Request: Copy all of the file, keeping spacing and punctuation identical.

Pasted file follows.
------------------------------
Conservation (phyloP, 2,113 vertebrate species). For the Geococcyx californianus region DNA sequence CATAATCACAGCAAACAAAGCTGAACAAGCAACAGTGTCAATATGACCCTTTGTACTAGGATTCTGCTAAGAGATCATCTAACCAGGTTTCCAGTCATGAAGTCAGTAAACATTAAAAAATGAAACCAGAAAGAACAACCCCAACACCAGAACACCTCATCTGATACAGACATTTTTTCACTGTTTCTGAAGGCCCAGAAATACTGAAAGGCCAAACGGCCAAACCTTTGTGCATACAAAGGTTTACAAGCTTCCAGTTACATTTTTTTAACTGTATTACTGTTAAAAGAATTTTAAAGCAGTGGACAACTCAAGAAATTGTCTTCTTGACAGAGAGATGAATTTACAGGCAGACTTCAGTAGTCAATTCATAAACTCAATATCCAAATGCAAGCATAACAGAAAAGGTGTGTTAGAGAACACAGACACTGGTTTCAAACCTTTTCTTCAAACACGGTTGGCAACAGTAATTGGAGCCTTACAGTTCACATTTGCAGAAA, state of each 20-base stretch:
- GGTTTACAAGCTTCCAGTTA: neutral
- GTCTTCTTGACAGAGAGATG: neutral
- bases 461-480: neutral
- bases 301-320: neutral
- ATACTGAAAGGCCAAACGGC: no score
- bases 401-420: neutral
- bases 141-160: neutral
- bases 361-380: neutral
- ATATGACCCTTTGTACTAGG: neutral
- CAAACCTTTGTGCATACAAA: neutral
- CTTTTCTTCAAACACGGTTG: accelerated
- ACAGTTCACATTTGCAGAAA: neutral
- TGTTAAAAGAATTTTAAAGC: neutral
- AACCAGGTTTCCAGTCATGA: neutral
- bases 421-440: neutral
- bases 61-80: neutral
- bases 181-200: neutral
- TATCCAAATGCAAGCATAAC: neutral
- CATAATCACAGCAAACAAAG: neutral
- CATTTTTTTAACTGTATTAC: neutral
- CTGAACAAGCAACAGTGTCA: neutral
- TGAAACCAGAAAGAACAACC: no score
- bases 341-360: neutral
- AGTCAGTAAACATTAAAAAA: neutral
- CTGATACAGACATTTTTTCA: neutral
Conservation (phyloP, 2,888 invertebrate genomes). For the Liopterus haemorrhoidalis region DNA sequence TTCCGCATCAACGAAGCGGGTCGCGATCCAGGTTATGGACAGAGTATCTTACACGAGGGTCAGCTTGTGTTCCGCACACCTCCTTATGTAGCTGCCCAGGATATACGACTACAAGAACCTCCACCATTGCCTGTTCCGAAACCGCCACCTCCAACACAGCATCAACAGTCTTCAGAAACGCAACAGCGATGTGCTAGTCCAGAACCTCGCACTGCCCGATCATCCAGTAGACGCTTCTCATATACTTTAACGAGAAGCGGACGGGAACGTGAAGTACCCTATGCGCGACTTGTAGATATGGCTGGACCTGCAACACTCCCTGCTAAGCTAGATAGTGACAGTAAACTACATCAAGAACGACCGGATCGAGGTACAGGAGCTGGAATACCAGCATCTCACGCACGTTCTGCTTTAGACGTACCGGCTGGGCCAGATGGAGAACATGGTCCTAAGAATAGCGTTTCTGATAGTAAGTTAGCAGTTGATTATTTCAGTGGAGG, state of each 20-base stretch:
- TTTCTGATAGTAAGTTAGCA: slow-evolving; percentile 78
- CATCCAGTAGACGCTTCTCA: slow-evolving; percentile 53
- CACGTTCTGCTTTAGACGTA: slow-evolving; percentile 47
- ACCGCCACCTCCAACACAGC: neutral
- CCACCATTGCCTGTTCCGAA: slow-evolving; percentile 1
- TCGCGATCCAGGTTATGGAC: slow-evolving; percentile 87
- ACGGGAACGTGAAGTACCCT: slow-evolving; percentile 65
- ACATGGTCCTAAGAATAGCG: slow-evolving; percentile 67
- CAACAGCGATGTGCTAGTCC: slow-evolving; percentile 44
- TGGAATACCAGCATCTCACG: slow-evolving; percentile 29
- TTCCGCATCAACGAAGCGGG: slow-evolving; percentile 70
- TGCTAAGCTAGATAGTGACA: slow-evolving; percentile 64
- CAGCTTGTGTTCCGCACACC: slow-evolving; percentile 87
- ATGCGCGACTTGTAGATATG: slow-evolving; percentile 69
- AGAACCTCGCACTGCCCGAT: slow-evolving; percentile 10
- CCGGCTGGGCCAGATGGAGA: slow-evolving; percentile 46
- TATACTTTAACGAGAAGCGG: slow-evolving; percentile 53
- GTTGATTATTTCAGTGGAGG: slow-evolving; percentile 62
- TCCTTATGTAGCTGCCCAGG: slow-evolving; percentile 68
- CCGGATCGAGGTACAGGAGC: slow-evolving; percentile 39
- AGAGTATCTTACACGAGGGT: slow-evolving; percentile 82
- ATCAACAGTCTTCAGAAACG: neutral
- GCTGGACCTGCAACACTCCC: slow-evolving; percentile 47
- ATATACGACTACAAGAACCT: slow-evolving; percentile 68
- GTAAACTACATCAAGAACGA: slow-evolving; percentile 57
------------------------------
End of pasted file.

Conservation (phyloP, 2,113 vertebrate species). For the Geococcyx californianus region DNA sequence CATAATCACAGCAAACAAAGCTGAACAAGCAACAGTGTCAATATGACCCTTTGTACTAGGATTCTGCTAAGAGATCATCTAACCAGGTTTCCAGTCATGAAGTCAGTAAACATTAAAAAATGAAACCAGAAAGAACAACCCCAACACCAGAACACCTCATCTGATACAGACATTTTTTCACTGTTTCTGAAGGCCCAGAAATACTGAAAGGCCAAACGGCCAAACCTTTGTGCATACAAAGGTTTACAAGCTTCCAGTTACATTTTTTTAACTGTATTACTGTTAAAAGAATTTTAAAGCAGTGGACAACTCAAGAAATTGTCTTCTTGACAGAGAGATGAATTTACAGGCAGACTTCAGTAGTCAATTCATAAACTCAATATCCAAATGCAAGCATAACAGAAAAGGTGTGTTAGAGAACACAGACACTGGTTTCAAACCTTTTCTTCAAACACGGTTGGCAACAGTAATTGGAGCCTTACAGTTCACATTTGCAGAAA, state of each 20-base stretch:
- GGTTTACAAGCTTCCAGTTA: neutral
- GTCTTCTTGACAGAGAGATG: neutral
- bases 461-480: neutral
- bases 301-320: neutral
- ATACTGAAAGGCCAAACGGC: no score
- bases 401-420: neutral
- bases 141-160: neutral
- bases 361-380: neutral
- ATATGACCCTTTGTACTAGG: neutral
- CAAACCTTTGTGCATACAAA: neutral
- CTTTTCTTCAAACACGGTTG: accelerated
- ACAGTTCACATTTGCAGAAA: neutral
- TGTTAAAAGAATTTTAAAGC: neutral
- AACCAGGTTTCCAGTCATGA: neutral
- bases 421-440: neutral
- bases 61-80: neutral
- bases 181-200: neutral
- TATCCAAATGCAAGCATAAC: neutral
- CATAATCACAGCAAACAAAG: neutral
- CATTTTTTTAACTGTATTAC: neutral
- CTGAACAAGCAACAGTGTCA: neutral
- TGAAACCAGAAAGAACAACC: no score
- bases 341-360: neutral
- AGTCAGTAAACATTAAAAAA: neutral
- CTGATACAGACATTTTTTCA: neutral
Conservation (phyloP, 2,888 invertebrate genomes). For the Liopterus haemorrhoidalis region DNA sequence TTCCGCATCAACGAAGCGGGTCGCGATCCAGGTTATGGACAGAGTATCTTACACGAGGGTCAGCTTGTGTTCCGCACACCTCCTTATGTAGCTGCCCAGGATATACGACTACAAGAACCTCCACCATTGCCTGTTCCGAAACCGCCACCTCCAACACAGCATCAACAGTCTTCAGAAACGCAACAGCGATGTGCTAGTCCAGAACCTCGCACTGCCCGATCATCCAGTAGACGCTTCTCATATACTTTAACGAGAAGCGGACGGGAACGTGAAGTACCCTATGCGCGACTTGTAGATATGGCTGGACCTGCAACACTCCCTGCTAAGCTAGATAGTGACAGTAAACTACATCAAGAACGACCGGATCGAGGTACAGGAGCTGGAATACCAGCATCTCACGCACGTTCTGCTTTAGACGTACCGGCTGGGCCAGATGGAGAACATGGTCCTAAGAATAGCGTTTCTGATAGTAAGTTAGCAGTTGATTATTTCAGTGGAGG, state of each 20-base stretch:
- TTTCTGATAGTAAGTTAGCA: slow-evolving; percentile 78
- CATCCAGTAGACGCTTCTCA: slow-evolving; percentile 53
- CACGTTCTGCTTTAGACGTA: slow-evolving; percentile 47
- ACCGCCACCTCCAACACAGC: neutral
- CCACCATTGCCTGTTCCGAA: slow-evolving; percentile 1
- TCGCGATCCAGGTTATGGAC: slow-evolving; percentile 87
- ACGGGAACGTGAAGTACCCT: slow-evolving; percentile 65
- ACATGGTCCTAAGAATAGCG: slow-evolving; percentile 67
- CAACAGCGATGTGCTAGTCC: slow-evolving; percentile 44
- TGGAATACCAGCATCTCACG: slow-evolving; percentile 29
- TTCCGCATCAACGAAGCGGG: slow-evolving; percentile 70
- TGCTAAGCTAGATAGTGACA: slow-evolving; percentile 64
- CAGCTTGTGTTCCGCACACC: slow-evolving; percentile 87
- ATGCGCGACTTGTAGATATG: slow-evolving; percentile 69
- AGAACCTCGCACTGCCCGAT: slow-evolving; percentile 10
- CCGGCTGGGCCAGATGGAGA: slow-evolving; percentile 46
- TATACTTTAACGAGAAGCGG: slow-evolving; percentile 53
- GTTGATTATTTCAGTGGAGG: slow-evolving; percentile 62
- TCCTTATGTAGCTGCCCAGG: slow-evolving; percentile 68
- CCGGATCGAGGTACAGGAGC: slow-evolving; percentile 39
- AGAGTATCTTACACGAGGGT: slow-evolving; percentile 82
- ATCAACAGTCTTCAGAAACG: neutral
- GCTGGACCTGCAACACTCCC: slow-evolving; percentile 47
- ATATACGACTACAAGAACCT: slow-evolving; percentile 68
- GTAAACTACATCAAGAACGA: slow-evolving; percentile 57